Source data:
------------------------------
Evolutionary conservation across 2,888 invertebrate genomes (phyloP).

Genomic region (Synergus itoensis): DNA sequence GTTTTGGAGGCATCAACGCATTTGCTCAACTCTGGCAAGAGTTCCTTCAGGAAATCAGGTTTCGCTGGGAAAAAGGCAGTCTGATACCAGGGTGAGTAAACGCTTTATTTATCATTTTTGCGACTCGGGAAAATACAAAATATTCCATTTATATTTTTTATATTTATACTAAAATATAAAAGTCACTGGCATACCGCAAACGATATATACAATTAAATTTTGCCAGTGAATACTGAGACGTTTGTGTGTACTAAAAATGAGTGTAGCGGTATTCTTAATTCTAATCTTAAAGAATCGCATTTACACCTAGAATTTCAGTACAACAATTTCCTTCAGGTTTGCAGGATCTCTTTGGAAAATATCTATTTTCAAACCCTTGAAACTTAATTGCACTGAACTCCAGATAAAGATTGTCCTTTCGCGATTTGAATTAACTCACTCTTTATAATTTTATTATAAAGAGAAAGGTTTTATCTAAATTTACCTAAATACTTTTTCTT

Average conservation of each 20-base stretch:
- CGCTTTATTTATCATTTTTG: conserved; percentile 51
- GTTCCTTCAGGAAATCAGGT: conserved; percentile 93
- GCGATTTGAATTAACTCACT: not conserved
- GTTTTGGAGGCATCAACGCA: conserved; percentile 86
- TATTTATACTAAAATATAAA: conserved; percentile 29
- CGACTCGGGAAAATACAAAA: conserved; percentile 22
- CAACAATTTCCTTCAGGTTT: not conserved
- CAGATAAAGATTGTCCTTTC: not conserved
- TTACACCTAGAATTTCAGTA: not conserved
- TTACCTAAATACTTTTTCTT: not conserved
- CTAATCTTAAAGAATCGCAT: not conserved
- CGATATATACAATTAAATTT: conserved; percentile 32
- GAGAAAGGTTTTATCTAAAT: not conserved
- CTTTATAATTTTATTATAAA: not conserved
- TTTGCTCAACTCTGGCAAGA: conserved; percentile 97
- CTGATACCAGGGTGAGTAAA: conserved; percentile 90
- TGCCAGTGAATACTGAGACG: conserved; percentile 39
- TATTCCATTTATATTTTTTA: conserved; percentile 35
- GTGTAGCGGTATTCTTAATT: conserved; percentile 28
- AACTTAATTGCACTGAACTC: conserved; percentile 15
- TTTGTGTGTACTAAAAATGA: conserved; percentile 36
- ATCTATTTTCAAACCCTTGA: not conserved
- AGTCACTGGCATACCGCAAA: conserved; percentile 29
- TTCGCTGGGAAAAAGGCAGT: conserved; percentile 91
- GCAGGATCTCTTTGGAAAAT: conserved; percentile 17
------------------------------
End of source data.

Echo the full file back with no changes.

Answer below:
Evolutionary conservation across 2,888 invertebrate genomes (phyloP).

Genomic region (Synergus itoensis): DNA sequence GTTTTGGAGGCATCAACGCATTTGCTCAACTCTGGCAAGAGTTCCTTCAGGAAATCAGGTTTCGCTGGGAAAAAGGCAGTCTGATACCAGGGTGAGTAAACGCTTTATTTATCATTTTTGCGACTCGGGAAAATACAAAATATTCCATTTATATTTTTTATATTTATACTAAAATATAAAAGTCACTGGCATACCGCAAACGATATATACAATTAAATTTTGCCAGTGAATACTGAGACGTTTGTGTGTACTAAAAATGAGTGTAGCGGTATTCTTAATTCTAATCTTAAAGAATCGCATTTACACCTAGAATTTCAGTACAACAATTTCCTTCAGGTTTGCAGGATCTCTTTGGAAAATATCTATTTTCAAACCCTTGAAACTTAATTGCACTGAACTCCAGATAAAGATTGTCCTTTCGCGATTTGAATTAACTCACTCTTTATAATTTTATTATAAAGAGAAAGGTTTTATCTAAATTTACCTAAATACTTTTTCTT

Average conservation of each 20-base stretch:
- CGCTTTATTTATCATTTTTG: conserved; percentile 51
- GTTCCTTCAGGAAATCAGGT: conserved; percentile 93
- GCGATTTGAATTAACTCACT: not conserved
- GTTTTGGAGGCATCAACGCA: conserved; percentile 86
- TATTTATACTAAAATATAAA: conserved; percentile 29
- CGACTCGGGAAAATACAAAA: conserved; percentile 22
- CAACAATTTCCTTCAGGTTT: not conserved
- CAGATAAAGATTGTCCTTTC: not conserved
- TTACACCTAGAATTTCAGTA: not conserved
- TTACCTAAATACTTTTTCTT: not conserved
- CTAATCTTAAAGAATCGCAT: not conserved
- CGATATATACAATTAAATTT: conserved; percentile 32
- GAGAAAGGTTTTATCTAAAT: not conserved
- CTTTATAATTTTATTATAAA: not conserved
- TTTGCTCAACTCTGGCAAGA: conserved; percentile 97
- CTGATACCAGGGTGAGTAAA: conserved; percentile 90
- TGCCAGTGAATACTGAGACG: conserved; percentile 39
- TATTCCATTTATATTTTTTA: conserved; percentile 35
- GTGTAGCGGTATTCTTAATT: conserved; percentile 28
- AACTTAATTGCACTGAACTC: conserved; percentile 15
- TTTGTGTGTACTAAAAATGA: conserved; percentile 36
- ATCTATTTTCAAACCCTTGA: not conserved
- AGTCACTGGCATACCGCAAA: conserved; percentile 29
- TTCGCTGGGAAAAAGGCAGT: conserved; percentile 91
- GCAGGATCTCTTTGGAAAAT: conserved; percentile 17